Joe Biden’s chances of wresting the White House from Donald Trump roared back to life on Wednesday, with the key battleground states of Wisconsin, Michigan, and Arizona flipping blue, and the Democratic challenger leading the count in Nevada.
“Now, after a long night of counting, it’s clear that we’re winning enough states to reach 270 electoral votes needed to win the presidency,” Biden said in an optimistic late afternoon address from Wilmington, Delaware. “I’m not here to declare that we’ve won, but I am here to report that when the count is finished, we believe we will be the winners.”
Even before the Associated Press called Biden the winner of Wisconsin, the Trump campaign said it planned to ask for a recount, despite being down by 20,000 votes.
The campaign also fired off a rash of legal challenges in multiple states, including a Supreme Court petition to intervene in mail-in ballot counting in Pennsylvania. Confusingly, the Trump campaign baselessly declared at the same time that they had won Pennsylvania.
As Tuesday night turned into early Wednesday, things looked eerily similar to 2016. Initial confidence—by Democrats, pollsters, and much of the political class—in a Biden victory took a massive hit when Florida started pivoting toward Trump, then fell further when Ohio and other states' surveys had suggested would be 50/50 battles turned out to be nothing of the sort.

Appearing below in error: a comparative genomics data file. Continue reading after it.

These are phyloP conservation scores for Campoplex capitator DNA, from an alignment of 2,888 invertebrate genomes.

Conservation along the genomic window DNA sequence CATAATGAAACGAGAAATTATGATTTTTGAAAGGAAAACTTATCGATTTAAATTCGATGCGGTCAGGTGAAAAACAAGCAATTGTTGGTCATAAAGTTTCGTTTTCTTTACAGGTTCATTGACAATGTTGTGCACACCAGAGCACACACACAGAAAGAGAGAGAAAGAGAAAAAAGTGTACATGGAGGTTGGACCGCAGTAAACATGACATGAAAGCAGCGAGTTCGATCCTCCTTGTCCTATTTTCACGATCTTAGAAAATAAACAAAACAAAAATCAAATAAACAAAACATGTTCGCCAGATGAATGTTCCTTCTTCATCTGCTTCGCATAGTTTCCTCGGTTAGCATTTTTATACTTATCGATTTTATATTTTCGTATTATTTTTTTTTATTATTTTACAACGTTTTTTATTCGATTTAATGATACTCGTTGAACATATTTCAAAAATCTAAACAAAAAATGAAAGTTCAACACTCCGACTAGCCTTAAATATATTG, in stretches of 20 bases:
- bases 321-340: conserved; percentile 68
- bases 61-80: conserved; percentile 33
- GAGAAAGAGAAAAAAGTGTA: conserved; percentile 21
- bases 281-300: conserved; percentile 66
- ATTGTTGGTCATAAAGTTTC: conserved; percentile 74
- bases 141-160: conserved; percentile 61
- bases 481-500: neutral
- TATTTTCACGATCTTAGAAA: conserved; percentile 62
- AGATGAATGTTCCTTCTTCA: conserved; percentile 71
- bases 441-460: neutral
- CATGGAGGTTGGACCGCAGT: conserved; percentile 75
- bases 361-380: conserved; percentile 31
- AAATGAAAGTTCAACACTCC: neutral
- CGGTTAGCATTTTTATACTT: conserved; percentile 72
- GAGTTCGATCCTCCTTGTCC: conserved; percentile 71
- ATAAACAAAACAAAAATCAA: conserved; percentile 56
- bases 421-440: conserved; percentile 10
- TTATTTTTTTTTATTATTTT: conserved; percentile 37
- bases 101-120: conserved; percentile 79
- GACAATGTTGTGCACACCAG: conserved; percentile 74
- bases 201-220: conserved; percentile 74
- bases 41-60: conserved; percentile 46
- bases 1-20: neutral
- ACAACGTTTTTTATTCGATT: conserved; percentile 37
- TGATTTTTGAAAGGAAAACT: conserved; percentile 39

Trump falsely claimed victory in an incendiary White House address at 2:45 a.m. But millions of votes were not yet counted and the result was far from clear in Arizona, Wisconsin, Pennsylvania, Michigan, North Carolina, and Georgia. And, by midday Wednesday, a path to victory for Biden was coming into clear focus.
In the key battleground state of Wisconsin, Biden was able to take a lead over Trump after Milwaukee’s mail-in ballots were added to the tally, and prevailed in the state, according to the Associated Press. Suddenly Trump’s tactic—to falsely claim victory and demand votes stop being counted immediately, and wage legal fights if need be—became even more transparent.
Sure enough, the president’s re-election campaign vowed to demand a recount before the vote in the Badger State had even been called. And Trump’s campaign manager announced in a statement Wednesday afternoon that the campaign was suing in Michigan because it “has not been provided with meaningful access to numerous counting locations to observe the opening of ballots and the counting process, as guaranteed by Michigan law.”
A spokesperson for Michigan Attorney General Dana Nessel said in a statement following the Trump campaign’s announcement that “Michigan’s elections have been conducted transparently, with access provided for both political parties and the public, and using a robust system of checks and balances to ensure that all ballots are counted fairly and accurately.”